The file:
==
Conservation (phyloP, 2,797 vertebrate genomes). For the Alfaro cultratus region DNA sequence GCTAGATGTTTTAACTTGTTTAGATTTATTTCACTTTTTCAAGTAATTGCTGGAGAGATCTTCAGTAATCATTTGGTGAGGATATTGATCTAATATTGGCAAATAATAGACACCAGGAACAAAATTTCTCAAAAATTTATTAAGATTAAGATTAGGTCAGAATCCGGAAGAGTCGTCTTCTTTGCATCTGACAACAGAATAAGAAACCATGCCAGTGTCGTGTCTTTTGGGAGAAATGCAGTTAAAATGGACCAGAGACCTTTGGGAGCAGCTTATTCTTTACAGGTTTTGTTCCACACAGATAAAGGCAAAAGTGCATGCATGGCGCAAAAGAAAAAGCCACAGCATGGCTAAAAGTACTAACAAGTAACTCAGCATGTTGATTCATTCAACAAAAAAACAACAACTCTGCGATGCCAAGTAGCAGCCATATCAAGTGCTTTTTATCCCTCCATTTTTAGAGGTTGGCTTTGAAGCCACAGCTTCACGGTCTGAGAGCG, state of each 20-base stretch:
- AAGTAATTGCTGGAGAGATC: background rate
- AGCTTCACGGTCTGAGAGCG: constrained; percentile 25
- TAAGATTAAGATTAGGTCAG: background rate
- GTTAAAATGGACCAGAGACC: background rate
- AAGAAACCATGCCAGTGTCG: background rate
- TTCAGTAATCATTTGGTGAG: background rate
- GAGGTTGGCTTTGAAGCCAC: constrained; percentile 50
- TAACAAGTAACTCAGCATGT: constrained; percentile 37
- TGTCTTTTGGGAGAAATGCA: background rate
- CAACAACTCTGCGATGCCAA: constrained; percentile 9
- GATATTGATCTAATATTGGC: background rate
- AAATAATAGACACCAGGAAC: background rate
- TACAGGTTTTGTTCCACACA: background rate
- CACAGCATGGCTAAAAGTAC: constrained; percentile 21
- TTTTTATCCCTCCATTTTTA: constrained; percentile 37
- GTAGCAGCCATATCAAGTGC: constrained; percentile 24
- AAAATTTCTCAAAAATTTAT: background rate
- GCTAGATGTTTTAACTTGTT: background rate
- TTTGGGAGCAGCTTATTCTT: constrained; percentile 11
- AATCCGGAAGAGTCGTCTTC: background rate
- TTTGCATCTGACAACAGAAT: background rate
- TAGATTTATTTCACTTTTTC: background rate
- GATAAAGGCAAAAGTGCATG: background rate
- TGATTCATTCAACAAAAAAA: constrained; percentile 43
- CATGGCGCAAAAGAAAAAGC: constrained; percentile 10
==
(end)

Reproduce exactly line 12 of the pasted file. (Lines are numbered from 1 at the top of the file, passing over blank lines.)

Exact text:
- GATATTGATCTAATATTGGC: background rate